Sample Chapters – Chapter 13

The organisations that made up the Shanthi Samudaya coalition were all engaged in different sectors of work, but institutionally they could be bifurcated into two types. There were a couple of very large international NGOs that had branches all over India and the world. Their branches in Gujarat were part of the coalition, and wielded disproportionately large influence over the direction the coalition took. They provided most of the relief funds in addition to providing administrative leadership and oversight but weren’t very entrenched with the local population that those funds were meant to serve.

Apart from them were numerous, much smaller, community organisations including charities, civil liberties groups, Muslim community organisations and small NGOs who all had strong local networks. They were the ones who implemented most of the relief, legal, and human rights efforts that were planned by the coalition.

Mani acted as one of the de facto organizational heads of the coalition, even though it wasn’t supposed to have a leader, per se. There were a couple of others who also had leadership roles, but since Mani was the person I had interacted with first, it was natural to work with him as the primary coordinator. It seemed quite ad hoc, but I soon also realized that Mani did indeed handle a large part of the coordination for the camps in Gomtipur. Abhay and Maria dealt with a different coordinator, who was quasi-in-charge of the camps in Vatwa.

The relationship between Mani and I had grown into a friendly one between experienced warhorse and avid greenhorn. He saw that I was hard-working and willing to learn. Granted, those traits qualified me to be little more than a well-trained sheep dog. But when he realized that I was one of the few volunteers, like Abhay and Maria, who planned on staying for more than just a couple of weeks, he seemed to respect that perseverance despite my blundering first steps. He even hugged me when he saw me come back from the camps a couple of times; patting my cheek with paternalistic affection, the way many elders in India do to young whippersnappers. He seemed to regard the organic team that had developed between Vijay, Nasir and I, quite highly. He mentioned us to newer volunteers a couple of times as people to watch and learn from. I felt proud each time he did that. It was also useful to be on Mani’s good graces. He was crucial to ensuring that we got materials ready and work done on time without too many questions or bureaucratic oversight that hampered progress.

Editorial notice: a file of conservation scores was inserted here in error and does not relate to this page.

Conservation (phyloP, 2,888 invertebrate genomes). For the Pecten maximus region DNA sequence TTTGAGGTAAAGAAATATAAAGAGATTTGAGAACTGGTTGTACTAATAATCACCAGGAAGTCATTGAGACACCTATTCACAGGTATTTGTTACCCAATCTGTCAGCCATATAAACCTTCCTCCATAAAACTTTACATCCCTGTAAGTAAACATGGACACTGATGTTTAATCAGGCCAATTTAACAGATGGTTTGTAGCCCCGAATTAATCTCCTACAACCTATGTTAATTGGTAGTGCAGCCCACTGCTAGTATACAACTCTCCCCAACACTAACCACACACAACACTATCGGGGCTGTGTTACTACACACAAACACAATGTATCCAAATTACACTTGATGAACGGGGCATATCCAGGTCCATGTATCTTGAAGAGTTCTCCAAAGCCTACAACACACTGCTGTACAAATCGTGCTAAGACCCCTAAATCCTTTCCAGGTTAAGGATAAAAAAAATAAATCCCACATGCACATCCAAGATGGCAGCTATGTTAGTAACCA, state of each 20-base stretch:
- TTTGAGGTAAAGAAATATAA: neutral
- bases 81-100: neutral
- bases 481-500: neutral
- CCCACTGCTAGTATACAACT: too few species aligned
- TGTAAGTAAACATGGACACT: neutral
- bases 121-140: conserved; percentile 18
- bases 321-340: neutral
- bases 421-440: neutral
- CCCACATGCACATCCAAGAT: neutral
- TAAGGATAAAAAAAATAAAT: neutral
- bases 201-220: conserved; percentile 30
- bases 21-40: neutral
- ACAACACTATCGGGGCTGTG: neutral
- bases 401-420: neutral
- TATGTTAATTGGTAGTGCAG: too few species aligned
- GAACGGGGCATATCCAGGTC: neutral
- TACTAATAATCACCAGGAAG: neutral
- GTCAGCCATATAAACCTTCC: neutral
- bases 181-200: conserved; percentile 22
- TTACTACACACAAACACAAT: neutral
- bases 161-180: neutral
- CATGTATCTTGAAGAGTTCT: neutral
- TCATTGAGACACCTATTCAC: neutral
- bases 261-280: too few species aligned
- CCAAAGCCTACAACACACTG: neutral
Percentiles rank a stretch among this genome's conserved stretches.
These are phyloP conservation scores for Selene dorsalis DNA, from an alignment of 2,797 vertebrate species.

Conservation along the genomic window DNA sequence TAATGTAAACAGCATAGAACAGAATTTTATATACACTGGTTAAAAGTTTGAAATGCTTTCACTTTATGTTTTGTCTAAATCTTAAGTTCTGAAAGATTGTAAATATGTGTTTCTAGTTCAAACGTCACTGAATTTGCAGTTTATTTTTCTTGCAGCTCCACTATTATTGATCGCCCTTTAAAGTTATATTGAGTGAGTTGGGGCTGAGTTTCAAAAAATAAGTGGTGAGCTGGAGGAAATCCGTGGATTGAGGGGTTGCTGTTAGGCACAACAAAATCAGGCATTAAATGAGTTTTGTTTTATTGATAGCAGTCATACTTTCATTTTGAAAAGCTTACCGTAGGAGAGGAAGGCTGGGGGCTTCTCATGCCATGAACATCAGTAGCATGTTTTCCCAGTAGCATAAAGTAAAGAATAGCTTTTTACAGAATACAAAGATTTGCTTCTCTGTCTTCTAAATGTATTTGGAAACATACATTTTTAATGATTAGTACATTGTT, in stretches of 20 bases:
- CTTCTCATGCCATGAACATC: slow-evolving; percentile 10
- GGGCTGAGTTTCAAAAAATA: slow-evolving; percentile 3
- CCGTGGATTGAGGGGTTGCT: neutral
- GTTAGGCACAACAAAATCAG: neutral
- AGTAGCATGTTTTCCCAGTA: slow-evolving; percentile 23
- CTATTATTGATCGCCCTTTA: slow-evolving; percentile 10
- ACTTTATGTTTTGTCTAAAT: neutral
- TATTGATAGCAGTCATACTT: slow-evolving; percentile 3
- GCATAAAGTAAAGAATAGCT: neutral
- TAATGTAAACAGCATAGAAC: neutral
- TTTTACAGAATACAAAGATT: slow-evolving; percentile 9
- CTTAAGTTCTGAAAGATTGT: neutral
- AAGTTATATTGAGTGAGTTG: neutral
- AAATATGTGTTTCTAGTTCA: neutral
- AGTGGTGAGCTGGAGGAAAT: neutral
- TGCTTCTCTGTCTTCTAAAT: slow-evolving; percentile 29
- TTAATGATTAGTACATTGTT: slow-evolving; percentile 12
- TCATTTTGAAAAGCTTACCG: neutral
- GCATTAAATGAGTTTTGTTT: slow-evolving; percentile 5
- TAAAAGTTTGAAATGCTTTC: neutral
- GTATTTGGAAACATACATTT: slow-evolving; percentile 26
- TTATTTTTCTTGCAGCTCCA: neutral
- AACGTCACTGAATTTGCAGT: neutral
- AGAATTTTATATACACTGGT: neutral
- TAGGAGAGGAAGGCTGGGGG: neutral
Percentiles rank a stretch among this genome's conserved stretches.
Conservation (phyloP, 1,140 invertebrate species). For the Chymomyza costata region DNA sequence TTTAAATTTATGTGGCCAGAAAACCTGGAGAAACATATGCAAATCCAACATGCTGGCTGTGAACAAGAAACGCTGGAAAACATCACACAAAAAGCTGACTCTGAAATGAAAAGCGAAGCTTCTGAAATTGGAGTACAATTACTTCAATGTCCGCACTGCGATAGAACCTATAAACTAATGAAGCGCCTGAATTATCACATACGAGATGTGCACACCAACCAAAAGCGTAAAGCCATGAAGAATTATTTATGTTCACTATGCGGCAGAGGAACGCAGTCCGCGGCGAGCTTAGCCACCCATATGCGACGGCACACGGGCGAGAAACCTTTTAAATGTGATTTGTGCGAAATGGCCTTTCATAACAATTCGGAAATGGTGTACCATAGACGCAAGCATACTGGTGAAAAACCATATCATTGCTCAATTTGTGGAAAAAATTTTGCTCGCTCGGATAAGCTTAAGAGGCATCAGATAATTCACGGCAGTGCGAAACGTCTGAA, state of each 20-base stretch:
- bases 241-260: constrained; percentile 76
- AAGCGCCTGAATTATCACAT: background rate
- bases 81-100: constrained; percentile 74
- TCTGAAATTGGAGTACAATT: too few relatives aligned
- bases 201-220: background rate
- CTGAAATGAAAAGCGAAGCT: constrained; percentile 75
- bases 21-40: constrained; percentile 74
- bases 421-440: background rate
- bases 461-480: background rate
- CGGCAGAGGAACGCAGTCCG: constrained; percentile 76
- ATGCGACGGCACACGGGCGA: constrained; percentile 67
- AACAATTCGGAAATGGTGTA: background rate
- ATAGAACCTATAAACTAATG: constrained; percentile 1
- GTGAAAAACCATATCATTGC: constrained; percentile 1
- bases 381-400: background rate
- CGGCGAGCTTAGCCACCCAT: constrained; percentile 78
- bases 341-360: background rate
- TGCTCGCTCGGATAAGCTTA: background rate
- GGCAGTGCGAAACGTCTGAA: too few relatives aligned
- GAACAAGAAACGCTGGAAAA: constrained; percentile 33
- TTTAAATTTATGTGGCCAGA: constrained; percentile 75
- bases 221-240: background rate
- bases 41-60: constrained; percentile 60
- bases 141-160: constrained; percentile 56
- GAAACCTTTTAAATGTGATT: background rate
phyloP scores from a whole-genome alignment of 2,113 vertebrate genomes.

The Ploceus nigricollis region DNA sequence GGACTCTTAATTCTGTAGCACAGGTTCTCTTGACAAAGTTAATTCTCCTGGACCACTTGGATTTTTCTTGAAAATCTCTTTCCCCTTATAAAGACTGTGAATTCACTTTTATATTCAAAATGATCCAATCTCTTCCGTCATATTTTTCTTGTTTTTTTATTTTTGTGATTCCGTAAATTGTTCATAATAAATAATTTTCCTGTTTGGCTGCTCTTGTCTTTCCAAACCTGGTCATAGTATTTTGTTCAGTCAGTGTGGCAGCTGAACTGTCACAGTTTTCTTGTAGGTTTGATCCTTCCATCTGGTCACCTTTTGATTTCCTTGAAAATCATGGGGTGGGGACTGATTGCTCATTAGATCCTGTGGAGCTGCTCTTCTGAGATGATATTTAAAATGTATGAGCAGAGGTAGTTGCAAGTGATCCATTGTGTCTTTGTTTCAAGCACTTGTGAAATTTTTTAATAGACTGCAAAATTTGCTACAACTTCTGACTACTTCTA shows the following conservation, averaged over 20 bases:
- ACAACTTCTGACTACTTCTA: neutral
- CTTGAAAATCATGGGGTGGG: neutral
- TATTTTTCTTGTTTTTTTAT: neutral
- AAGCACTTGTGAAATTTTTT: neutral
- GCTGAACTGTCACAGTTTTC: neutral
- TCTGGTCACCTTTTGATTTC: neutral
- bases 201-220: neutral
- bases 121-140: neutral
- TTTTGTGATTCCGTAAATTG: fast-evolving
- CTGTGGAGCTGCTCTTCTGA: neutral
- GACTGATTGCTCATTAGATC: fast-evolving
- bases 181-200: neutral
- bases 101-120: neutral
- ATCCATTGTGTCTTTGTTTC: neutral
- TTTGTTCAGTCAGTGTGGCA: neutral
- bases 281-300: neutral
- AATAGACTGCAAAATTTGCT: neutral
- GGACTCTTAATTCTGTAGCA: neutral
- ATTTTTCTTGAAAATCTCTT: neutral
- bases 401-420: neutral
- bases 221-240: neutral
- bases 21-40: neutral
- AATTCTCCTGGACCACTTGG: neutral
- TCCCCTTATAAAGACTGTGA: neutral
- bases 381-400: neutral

We soon learnt how to play the game efficiently.

I found out that in order to get funds for any of the activities we undertook in the camps, we needed to requisition for them directly, either from Mani or one of the financial coordinators of Shanthi Samudaya. All of them worked for one of the large NGOs. However, in order to get the work done, we always coordinated it with one or more of the community groups depending on their strengths and the kind of work that was required. This was the most crucial link that folks like Vijay, Nasir and I played – get the materials and funding from the big NGOs, and funnel them to the smaller community organizations that had the best local grassroots networks. One such small organization that I found myself immensely inspired by was a tiny workers’ rights group based in the heart of the old city.